There goes that diet.
The 18 Mumbai Film Festival has officially begun, kick-started by a fabulous opening ceremony at the newly refurbished Royal Opera House. For regular attendees such as this writer, this means a week of sacrificing good sleep, socialising (unless you're one of those amateurs watching only one or two films a day — pffft), and, for the most part, healthy nutritious food. You can try your best to grab a meal at a decent café or restaurant near any of the festival's seven venues this year, sure (and some of them even have tie-ups with the festival and offer discounts to attendees) but if you're trying to watch as much as you can, chances are that a significant part of your nutritive needs are being met by PVR's awful, awful samosas.
A number of changes, more significant than the sum of their parts, have been effected this year. One, the line-up, compared to last year, is considerably leaner. There are fewer heavy-duty award winners or hot world cinema favourites. Sure, there are films by biggies: Ken Loach, Asghar Farhadi, Paul Verhoeven, Lav Diaz, the Dardenne brothers (although almost no one seems to be excited about their new movie, The Unknown Girl, since it debuted to less-than-enthusiastic reviews at Cannes earlier this year). But much of the programming is open to discovery, which is truly one of the greatest pleasures of attending any film festival.
On the flipside, the booking system, on the venerable BookMyShow website, has been causing considerable heartburn (ah, the MAMI we know and love). This year, as more and more are discovering, it seems that it's easier to make bookings for certain shows at venues (you can book any show from any venue) than it is online. So, if you're a festival-goer looking in dismay at your laptop/smartphone screen which is telling you that a certain screening is all maxed out, don't lose hope — run to your nearest venue and get that booking.
I began my first day with Kelly Reichardt's Certain Women, an immensely well-acted indie that debuted at Sundance earlier this year. Set in bleak-but-panoramic Montana, it shows us the everyday lives of a few ordinary women, their jobs, their friendships, and difficulties. Gender stereotypes and examples of sexism are portrayed with admirable subtlety. The cast, featuring Laura Dern, Michelle Williams, Jared Harris, Kristen Stewart, and Lily Gladstone, is absolutely stellar. Stewart in particular, delivering a beautifully minimal performance, is a revelation — the days of stone-faced Bella from Twilight seem long gone — and I cannot wait to catch her in Olivier Assayas' Personal Shopper later in the festival.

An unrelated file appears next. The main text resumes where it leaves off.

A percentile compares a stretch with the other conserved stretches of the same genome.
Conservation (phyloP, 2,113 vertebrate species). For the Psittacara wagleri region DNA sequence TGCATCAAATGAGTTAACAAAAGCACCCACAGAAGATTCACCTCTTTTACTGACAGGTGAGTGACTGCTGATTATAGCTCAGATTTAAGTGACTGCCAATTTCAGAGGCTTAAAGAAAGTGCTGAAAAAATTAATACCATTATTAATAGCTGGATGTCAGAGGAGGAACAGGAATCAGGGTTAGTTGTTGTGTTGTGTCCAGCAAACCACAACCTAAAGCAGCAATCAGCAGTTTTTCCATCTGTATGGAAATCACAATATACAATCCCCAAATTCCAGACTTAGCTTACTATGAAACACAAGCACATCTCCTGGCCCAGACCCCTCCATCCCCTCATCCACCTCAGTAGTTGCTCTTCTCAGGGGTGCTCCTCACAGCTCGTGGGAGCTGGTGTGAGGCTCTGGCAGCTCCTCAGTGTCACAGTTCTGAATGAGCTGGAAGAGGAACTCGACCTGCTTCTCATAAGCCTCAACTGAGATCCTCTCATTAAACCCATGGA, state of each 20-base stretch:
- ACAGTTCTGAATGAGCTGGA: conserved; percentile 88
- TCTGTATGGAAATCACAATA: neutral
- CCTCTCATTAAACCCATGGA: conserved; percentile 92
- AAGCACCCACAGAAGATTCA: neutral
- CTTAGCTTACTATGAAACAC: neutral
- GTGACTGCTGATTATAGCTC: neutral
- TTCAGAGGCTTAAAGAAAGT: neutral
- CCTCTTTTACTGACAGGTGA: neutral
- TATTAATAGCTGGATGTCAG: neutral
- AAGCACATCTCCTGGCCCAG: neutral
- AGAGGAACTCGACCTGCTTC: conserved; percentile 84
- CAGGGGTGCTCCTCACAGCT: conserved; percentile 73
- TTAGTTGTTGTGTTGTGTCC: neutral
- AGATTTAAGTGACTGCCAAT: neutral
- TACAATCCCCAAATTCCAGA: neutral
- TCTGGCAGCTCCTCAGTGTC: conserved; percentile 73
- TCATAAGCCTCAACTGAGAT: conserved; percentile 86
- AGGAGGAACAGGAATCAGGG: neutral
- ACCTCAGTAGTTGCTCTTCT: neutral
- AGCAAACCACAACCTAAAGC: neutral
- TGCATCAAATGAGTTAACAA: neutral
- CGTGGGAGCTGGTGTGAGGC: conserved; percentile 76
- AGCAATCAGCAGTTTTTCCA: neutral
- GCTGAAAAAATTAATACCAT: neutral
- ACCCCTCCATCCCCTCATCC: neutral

Next up was the conversation with this year's recipient of MAMI's Excellence in Cinema Award: the Chinese master Jia Zhangke (pronounced Jaa Jhang-kuh). Counted as part of the sixth generation of Chinese filmmakers, Zhangke rose to prominence in world cinema circles after winning the Golden Lion at Venice for his remarkable 2006 film Still Life. The plan was to have him in conversation with Court director Chaitanya Tamhane — an excellent choice, given that Tamhane is not just an admirer of the director's work but also an intelligent conversationalist.
I say "the plan was", however, because that's not how things went down. First, the event was delayed because Zhangke's interpreter (he had one for his acceptance speech at the opening ceremony as well) hadn't reached the venue. Half an hour later, a tall, pony-tailed man arrived; we later learned that he was an American filmmaker named Jordan Schiele, whose film Dog Days is playing as part of the International Competition, and who agreed to fill in as interpreter last minute.
Secondly, it wasn't much of a conversation, as Zhangke spoke at length about his early years in Shanxi (a small province in China) and his beginning in cinema, with Tamhane barely able to cut through his monologue to ask deeper questions about his cinematic technique as Schiele, who is not a native Chinese speaker, took a few moments occasionally to fully understand what Zhangke had said (although it must be said he did a pretty good job, given the circumstances). Even so, for those who have idolised the filmmaker, it was a treat to hear him speak passionately about incidents in his life that have helped shape his cinematic ideas.